Behavior and Outcomes of Pregnancy Associated Breast Cancer

Document Type: Research Articles

Authors

1 Section Medical Oncology, Oncology Centre, King Faisal Specialist Hospital and Research Centre, Riyadh, Saudi Arabia.

2 Department Radiation Oncology, King Faisal Specialist Hospital and Research Centre, Riyadh, Saudi Arabia.

3 Department of Breast Surgery, King Faisal Specialist Hospital and Research Centre, Riyadh, Saudi Arabia.

Abstract

Introduction: Pregnancy Associated Breast cancer (PABC) is associated with poor prognosis and a decreased overall
survival. A retrospective review was conducted to review the experience and outcome in a tertiary care hospital, and to
compare those seen in a matched group for year of diagnosis. Materials and Methods: This is a retrospective review
of a prospectively collected breast cancer registry. The study was conducted in a tertiary care hospital in Riyadh, Saudi
Arabia from January to Decamber 2014 . Female patients with PABC were identified and matched with similar cohort
of non-pregnant breast cancer patients that were diagnosed between 2001-2010. Clinical data including age, tumor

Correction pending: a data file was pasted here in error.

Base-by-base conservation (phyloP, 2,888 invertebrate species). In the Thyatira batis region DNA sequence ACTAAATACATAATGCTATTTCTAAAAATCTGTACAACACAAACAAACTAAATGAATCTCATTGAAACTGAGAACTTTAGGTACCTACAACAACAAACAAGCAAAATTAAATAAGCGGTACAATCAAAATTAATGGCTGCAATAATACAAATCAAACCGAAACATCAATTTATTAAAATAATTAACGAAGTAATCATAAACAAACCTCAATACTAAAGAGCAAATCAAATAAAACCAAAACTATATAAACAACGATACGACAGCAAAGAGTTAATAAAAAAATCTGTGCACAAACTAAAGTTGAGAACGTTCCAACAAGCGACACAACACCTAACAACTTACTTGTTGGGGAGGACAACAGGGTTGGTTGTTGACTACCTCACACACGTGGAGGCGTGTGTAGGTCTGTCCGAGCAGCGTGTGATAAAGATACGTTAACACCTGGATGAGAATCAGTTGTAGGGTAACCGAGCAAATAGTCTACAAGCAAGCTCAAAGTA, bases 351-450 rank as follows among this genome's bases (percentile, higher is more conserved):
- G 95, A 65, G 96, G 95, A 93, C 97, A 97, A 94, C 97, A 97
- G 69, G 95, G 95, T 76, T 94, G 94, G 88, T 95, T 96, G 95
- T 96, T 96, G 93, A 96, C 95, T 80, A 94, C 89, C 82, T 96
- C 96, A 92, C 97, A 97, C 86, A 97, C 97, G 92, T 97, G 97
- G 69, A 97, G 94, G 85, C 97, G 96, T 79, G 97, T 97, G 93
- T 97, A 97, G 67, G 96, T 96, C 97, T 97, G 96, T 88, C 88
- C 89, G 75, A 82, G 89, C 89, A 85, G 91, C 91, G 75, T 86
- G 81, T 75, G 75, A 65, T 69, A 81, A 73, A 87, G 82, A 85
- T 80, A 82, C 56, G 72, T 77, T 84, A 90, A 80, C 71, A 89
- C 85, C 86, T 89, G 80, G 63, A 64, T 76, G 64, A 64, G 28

biology, clinical stage, follow up and outcomes (disease free survival, DFS) were analyzed and compared between the
two groups using SAS 9.3 and R-2.14.1 Results: A total of 110 patients in Group 1 and 114 patients in Group II were
analyzed. In both groups, the patient age ranged was between 20 to 45 years; the median follow up was 34 months in
PABC and 54 months in non-pregnant cohort. PABC were statistically more likely to be triple negative (p value-0.05) and
diagnosed at advanced stage (stage 3 and 4) (p value-0.02). There was no difference in the occurrence of Her-2 positive
disease. In pregnant patients there was a 5-year survival rate of 65% compared to non-pregnant cohort of 82% with p
value of 0.002 and DFS was also 47.5% versus 65.4% with a p value .002 which is statistically significant. Conclusion:
Pregnancy associated breast cancer (PABC) is diagnosed at a more advanced stage and tends to be triple negative and
they are associated with a worse DFS and overall survival. Early detection during pregnancy may improve outcome.

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